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Saturday, March 25, 2006
Nagata finally IDs magazine exec as e-mail middleman
By MASAMI ITO
Democratic Party of Japan lawmaker Hisayasu Nagata finally revealed Friday what various media sources have already divulged -- that Dumont magazine executive Takashi Nishizawa gave him the fake e-mail suggesting a shady financial link between Livedoor Co. founder Takafumi Horie and a son of Liberal Democratic Party Secretary General Tsutomu Takebe.
Following a session of the House of Representatives Disciplinary Committee, executive committee members met and and voted unanimously to summon Nishizawa for sworn testimony, panel chief Tetsundo Iwakuni said. The date was set for April 4.
During the Disciplinary Committee session, LDP lawmaker Katsuei Hirasawa said Nishizawa's lawyer had told him Nishizawa has denied giving Nagata the e-mail.
"It is a lie that Nishizawa was not the middleman who gave me the e-mail," Nagata argued, without identifying the original source of the e-mail. It "is a 100-percent lie. I will say so at the risk of my political career."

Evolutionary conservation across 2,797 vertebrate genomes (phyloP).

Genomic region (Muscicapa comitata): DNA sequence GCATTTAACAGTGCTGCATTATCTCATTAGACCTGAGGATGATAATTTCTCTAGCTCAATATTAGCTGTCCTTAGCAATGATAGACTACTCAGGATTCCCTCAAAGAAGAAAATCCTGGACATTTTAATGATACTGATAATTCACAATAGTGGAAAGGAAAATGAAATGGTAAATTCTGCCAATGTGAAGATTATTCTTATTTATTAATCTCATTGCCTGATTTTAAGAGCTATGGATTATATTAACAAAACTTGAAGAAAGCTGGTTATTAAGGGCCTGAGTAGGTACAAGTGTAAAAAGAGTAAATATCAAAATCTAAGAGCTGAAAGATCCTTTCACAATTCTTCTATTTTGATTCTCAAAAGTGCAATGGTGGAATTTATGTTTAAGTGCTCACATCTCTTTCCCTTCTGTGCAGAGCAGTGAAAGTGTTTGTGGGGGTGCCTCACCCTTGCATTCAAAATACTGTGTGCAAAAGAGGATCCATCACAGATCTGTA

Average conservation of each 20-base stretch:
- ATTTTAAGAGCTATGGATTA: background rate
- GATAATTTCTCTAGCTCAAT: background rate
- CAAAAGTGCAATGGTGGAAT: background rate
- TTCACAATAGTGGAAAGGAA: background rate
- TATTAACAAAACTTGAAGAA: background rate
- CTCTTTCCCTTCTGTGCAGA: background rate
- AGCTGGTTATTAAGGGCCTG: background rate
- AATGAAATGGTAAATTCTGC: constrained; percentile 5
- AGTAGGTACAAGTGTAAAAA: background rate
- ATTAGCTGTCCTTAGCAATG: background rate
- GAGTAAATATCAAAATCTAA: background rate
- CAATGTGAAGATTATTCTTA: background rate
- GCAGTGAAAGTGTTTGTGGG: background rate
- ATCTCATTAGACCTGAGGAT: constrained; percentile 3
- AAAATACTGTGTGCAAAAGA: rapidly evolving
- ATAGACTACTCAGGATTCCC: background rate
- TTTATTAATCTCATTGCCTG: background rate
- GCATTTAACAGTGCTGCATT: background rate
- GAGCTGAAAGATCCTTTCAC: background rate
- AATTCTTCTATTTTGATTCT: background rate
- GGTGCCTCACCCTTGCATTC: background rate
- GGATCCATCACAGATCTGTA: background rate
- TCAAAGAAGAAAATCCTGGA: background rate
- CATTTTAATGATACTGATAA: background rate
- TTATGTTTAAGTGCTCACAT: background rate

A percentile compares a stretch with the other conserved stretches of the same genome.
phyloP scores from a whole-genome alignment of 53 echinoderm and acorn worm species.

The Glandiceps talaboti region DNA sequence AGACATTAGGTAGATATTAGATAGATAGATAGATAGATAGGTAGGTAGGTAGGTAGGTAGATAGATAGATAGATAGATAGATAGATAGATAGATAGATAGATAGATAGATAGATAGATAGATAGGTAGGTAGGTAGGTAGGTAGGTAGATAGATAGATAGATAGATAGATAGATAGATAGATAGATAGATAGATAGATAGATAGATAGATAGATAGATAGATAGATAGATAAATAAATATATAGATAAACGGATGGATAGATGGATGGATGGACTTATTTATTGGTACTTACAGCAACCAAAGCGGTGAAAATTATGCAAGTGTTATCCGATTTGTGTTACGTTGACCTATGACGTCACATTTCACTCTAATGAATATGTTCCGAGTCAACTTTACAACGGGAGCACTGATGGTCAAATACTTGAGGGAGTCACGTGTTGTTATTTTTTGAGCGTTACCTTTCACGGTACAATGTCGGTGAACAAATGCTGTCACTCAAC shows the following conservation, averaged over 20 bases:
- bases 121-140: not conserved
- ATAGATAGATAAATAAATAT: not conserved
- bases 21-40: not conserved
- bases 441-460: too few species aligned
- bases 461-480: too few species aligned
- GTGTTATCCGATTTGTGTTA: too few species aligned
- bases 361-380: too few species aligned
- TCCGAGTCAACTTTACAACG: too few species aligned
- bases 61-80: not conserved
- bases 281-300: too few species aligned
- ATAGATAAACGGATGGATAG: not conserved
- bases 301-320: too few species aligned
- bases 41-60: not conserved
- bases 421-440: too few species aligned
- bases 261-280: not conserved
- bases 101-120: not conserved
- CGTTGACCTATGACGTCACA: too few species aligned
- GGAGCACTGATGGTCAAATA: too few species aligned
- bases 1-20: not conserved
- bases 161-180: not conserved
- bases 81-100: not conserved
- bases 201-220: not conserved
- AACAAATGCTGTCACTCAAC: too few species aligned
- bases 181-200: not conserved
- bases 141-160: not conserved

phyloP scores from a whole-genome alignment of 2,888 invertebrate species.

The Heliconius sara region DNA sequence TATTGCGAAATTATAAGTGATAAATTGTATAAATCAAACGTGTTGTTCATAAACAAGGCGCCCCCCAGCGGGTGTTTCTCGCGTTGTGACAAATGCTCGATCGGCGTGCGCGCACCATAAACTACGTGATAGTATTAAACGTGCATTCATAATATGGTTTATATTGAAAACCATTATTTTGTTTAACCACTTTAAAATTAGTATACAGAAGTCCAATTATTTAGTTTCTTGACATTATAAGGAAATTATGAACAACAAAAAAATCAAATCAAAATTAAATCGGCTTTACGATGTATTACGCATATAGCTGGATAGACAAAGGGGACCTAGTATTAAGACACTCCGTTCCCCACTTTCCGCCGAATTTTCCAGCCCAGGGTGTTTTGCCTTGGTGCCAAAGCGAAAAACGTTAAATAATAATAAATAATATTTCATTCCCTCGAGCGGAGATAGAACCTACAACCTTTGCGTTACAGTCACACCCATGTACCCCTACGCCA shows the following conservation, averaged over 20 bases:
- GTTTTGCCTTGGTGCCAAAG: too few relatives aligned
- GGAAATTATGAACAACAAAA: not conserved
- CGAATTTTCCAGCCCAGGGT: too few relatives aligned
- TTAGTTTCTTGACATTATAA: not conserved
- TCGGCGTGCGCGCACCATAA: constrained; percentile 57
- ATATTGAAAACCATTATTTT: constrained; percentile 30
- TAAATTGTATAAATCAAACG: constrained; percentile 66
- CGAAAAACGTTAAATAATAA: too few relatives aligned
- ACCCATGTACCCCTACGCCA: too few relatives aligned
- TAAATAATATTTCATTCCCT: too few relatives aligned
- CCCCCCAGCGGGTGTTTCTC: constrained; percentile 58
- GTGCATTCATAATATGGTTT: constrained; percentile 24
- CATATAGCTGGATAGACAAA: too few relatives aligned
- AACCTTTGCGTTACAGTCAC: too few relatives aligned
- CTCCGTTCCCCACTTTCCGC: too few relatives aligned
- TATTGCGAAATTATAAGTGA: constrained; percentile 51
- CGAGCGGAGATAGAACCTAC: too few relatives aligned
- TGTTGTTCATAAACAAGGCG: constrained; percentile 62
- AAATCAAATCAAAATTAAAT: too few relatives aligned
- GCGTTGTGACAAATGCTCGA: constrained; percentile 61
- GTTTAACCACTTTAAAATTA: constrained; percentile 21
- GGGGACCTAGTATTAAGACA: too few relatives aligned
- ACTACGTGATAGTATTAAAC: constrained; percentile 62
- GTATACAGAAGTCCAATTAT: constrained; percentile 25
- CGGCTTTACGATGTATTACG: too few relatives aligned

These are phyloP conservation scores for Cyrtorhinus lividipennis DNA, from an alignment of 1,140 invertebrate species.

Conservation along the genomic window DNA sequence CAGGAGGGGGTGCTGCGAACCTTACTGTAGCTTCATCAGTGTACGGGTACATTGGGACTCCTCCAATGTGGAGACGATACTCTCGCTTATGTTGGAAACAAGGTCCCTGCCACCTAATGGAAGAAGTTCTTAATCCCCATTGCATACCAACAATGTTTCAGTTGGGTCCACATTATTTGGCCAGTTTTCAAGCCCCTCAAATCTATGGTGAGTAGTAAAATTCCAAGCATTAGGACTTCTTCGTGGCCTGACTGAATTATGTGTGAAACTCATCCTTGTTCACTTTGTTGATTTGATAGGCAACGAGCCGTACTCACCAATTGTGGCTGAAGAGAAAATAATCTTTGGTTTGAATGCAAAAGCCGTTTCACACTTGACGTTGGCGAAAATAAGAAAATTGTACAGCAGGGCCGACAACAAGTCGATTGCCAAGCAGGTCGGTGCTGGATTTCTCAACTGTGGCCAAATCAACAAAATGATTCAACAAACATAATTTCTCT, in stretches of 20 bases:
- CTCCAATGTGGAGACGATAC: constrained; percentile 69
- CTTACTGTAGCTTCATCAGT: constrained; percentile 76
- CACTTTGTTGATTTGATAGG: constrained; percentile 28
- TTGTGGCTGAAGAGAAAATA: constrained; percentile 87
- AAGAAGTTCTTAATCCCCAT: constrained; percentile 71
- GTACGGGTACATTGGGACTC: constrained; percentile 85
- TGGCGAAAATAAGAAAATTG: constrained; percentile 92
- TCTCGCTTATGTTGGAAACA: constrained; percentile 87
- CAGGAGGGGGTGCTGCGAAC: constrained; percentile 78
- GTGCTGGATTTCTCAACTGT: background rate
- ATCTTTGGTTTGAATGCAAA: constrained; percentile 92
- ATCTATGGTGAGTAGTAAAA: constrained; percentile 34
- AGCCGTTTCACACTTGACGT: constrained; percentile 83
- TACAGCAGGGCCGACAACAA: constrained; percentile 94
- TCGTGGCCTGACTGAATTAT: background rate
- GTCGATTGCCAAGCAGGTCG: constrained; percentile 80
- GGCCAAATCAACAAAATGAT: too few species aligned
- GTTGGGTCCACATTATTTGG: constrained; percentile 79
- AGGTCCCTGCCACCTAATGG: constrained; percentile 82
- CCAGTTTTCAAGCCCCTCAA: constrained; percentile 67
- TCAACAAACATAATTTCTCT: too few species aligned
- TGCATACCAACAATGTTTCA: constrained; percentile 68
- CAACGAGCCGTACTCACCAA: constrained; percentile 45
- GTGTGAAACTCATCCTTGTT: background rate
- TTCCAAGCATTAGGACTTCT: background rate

After the session, Iwakuni said: "Through this morning's session, we have learned that there are clearly two statements that contradict one another. It is the Disciplinary Committee's duty to determine which is the truth."
During the two-hour question-and-answer session Friday morning, Nagata, in unsworn testimony, told the committee he was revealing Nishizawa's identity because, after discovering that the information from him was false, he felt he could no longer trust the executive.
"I believe that I am a victim in the sense that I was deceived by Nishizawa," Nagata claimed. "But at the same time, I am also the offender. I have no intention of saying I am only a victim nor do I have any intention of shifting my responsibility onto Nishizawa."
Nagata repeated several times that he had not paid the magazine executive for the information.
Nagata admitted he had not checked the credibility of the e-mail -- which was made to look like Horie had ordered staff to transfer 30 million yen to Takebe's son before the September general elections -- sufficiently before presenting it to a Budget Committee meeting in February.
"I believe I may have somewhat exaggerated" the depth of my investigation, Nagata reckoned, claiming he had taken Nishizawa at his word.
The DPJ punished Nagata by suspended his party membership for six months.
Later Friday afternoon, DPJ Diet affairs chief Kozo Watanabe criticized Nagata's explanation of the affair, saying his words rang hollow.